The twentieth century brought radical changes in art—including the shift from modernism to postmodernism—which were accompanied by fierce debates regarding the place of painting in contemporary culture. Contemporary Painting argues that the medium has not only persisted in the twenty-first century but expanded and evolved alongside changes in art, technology, politics, and other factors, developing a unique energy and diversity.
Renowned critic and art historian Suzanne Hudson offers an intelligent and original survey of the subject, organized into seven thematic chapters, each of which explores an aspect of contemporary painting, from appropriation to the ways in which artists address and engage the body. Hudson’s inclusive and compelling text is sensitive to issues such as queer narratives, race, activism, and climate and demonstrates the continued relevance of painting today.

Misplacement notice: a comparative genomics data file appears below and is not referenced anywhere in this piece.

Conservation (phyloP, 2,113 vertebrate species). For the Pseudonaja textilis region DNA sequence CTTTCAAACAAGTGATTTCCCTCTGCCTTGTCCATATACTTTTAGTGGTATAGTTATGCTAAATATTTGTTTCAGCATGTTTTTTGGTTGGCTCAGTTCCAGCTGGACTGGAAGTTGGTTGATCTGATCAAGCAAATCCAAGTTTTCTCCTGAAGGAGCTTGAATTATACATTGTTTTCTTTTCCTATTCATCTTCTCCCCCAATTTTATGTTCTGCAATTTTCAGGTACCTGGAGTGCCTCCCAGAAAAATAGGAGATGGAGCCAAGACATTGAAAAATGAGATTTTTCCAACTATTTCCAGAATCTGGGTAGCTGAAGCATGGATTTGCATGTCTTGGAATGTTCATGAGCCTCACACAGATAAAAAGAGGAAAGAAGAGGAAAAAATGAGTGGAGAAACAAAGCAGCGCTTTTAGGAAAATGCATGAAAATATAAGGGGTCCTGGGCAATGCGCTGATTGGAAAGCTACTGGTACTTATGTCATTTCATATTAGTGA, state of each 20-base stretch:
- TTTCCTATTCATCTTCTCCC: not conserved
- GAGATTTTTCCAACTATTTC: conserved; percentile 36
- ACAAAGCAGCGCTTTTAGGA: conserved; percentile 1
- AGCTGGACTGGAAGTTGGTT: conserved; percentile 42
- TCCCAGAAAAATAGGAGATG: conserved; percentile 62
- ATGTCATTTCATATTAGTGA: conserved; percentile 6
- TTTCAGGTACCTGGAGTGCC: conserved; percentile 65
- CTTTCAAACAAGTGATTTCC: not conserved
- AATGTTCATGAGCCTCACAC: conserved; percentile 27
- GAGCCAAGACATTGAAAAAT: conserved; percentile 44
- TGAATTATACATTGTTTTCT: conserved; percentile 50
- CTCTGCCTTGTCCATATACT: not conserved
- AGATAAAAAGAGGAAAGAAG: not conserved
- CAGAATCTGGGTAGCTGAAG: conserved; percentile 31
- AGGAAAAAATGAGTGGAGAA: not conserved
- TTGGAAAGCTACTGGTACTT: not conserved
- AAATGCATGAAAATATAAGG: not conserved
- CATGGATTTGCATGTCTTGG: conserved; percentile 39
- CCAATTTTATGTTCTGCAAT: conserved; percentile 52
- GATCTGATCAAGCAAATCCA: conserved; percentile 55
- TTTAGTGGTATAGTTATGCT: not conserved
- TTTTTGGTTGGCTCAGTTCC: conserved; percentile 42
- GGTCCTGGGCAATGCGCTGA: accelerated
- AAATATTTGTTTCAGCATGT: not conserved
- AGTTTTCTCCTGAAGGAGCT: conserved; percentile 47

Bringing together more than 250 eminent artists from around the world, such as Cecily Brown, Julie Mehretu, Theaster Gates, Kara Walker, Kehinde Wiley, Takashi Murakami, and Zhang Xiaogang, this is an essential volume for art history enthusiasts, students, critics, and practitioners interested in discovering how painting is approached, reimagined, and challenged by today’s artists.
It's unusual to be anticipating re-reading something while still encountering it for the first time. I can already see what a terrific resource it will be for my teaching —and my own pleasure.
— Carl Ostendarp, Associate Professor and Director of Graduate Stu
Suzanne Hudson is an associate professor of art history and fine arts at the University of Southern California. She is an esteemed art historian and critic who writes on modern and contemporary art. Her previous books include Robert Ryman: Used Paint, Agnes Martin: Night Sea, and Mary Weatherford, and she is coeditor of Contemporary Art: 1989 to the Present. She is a regular contributor to Artforum.